Chuck Foreman – Teaching / Missions Pastor
When Mary returned home to Nazareth from visiting her relative, Elizabeth (who was soon to become the mother of John the Baptist), she was already 3 months pregnant and still unmarried. People knew. She was showing. Jesus was raised by a woman who knew awkward! But she didn’t care. Her obedience to God was more important than what people were saying and thinking about her. As she told the angel, she was, first & foremost, “the Lord’s servant.” She was determined to carry out her role in God’s plan to give a Savior to the world—no matter how much it cost her. And you can bet this whole thing was not without great cost to this young Jewish woman.
This poem/song she sang in response to her experience of God’s massive favor reveals a humble, poor young woman who is extremely grateful, to have simply been noticed by God. She recognized, as she reflected on her own self, that those who fear the Lord, like she did, receive his mercy. In her humility, she had a keen awareness that, if you are proud, God will bring you down. But if you are humble, he will lift you up!
Interestingly, Mary’s experience of finding favor with God did not make her arrogant. (She didn’t strut around saying, “Don’t care about your perception; this is immaculate conception! Didn’t need no guy to find favor in my God’s eye!”) On the contrary, it made her all the more humble. Her experience with God gave her clearer insight into God’s heart—that he was actually on the side of the hungry, not the self-sufficient rich who felt no need for God. This outlook on life, this sensitivity to the plight of those around her, carried over into the life of her son, Jesus.
Even Jesus, the ultimate Servant, the One who said about himself, “Even the Son of Man did not come to be served, but to serve, and to give his life as a ransom for many.”— Even that guy had a MOM! And his Mom referred to herself like this: “I am the Lord’s servant.” That was her identity. Her personal identity, her self-image, was all wrapped up in who she was in relation to God—she was his servant, and she knew it, without reservation and without hesitation!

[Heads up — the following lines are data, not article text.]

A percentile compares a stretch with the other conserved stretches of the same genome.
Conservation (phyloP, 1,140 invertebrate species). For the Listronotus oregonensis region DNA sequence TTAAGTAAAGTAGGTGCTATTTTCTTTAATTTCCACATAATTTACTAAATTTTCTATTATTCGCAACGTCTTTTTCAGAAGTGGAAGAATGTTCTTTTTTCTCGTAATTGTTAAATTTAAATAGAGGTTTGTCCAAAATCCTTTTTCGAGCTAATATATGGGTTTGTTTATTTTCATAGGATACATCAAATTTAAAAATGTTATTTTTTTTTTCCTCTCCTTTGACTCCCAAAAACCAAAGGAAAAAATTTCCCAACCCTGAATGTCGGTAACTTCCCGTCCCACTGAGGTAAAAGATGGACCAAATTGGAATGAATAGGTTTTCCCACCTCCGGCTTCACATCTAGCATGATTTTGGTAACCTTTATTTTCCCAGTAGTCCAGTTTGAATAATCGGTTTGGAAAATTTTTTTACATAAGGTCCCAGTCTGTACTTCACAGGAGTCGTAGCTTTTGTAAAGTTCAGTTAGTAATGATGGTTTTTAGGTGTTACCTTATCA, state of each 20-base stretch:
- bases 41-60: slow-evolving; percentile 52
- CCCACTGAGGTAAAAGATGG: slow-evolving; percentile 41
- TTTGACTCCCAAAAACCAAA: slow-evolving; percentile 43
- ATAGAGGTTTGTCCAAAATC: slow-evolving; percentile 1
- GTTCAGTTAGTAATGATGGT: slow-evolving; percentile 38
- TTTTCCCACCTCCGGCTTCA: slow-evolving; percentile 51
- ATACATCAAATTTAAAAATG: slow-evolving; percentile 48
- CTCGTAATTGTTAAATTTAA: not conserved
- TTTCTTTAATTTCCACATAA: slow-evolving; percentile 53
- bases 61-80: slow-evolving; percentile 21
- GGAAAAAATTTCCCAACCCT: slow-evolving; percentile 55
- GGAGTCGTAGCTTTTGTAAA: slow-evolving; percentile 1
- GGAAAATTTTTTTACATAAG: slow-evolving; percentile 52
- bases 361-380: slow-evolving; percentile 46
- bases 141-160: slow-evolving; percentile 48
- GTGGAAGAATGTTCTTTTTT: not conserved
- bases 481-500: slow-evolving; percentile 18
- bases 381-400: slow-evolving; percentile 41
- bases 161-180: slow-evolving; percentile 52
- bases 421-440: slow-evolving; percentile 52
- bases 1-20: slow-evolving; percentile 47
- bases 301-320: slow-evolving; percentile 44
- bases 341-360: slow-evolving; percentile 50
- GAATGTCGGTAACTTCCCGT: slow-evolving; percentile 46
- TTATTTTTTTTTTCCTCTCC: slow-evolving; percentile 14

That’s how she defined herself! And it enabled her to tell God, “Have your way with me.”
Your Identity? Since it’s Mother’s Day today, Ladies, in whom or what do you find your identity? Is your identity tied to your social status, your career, your husband’s career, your personal accomplishments, to what you own? How do you see yourself? How do you want others to see you? If you were asked to define/describe your over-arching life’s vocation (and I’m asking J), What would you say? Could you say, like Mary, “I am the Lord’s servant”?
…Until Jesus! Traditionally, in nearly every culture, women have found, and some still find themselves as servants, not to the Lord, but to men. Their role in relation to men, or a man, is what defines them. Not much thought was given to a woman’s role as a distinct person, separate from a man, and in direct relation to God—all by her special self! …Until Jesus!
- Did you know that Jesus had some female disciples? (Luke 8:1-3)
- Did you know that Paul had female co-workers? (Romans 16)
- Did you know that God’s Spirit is no respecter of persons? OT Prophet Joel—God’s New Deal, Peter’s Light Bulb Moment. (Acts 2:17-18)
BIG Idea: A woman’s identity is found, not in her relationship to a man, but in her relationship to God. The greatest expression of our personhood, male or female, is that we are servants of the Lord!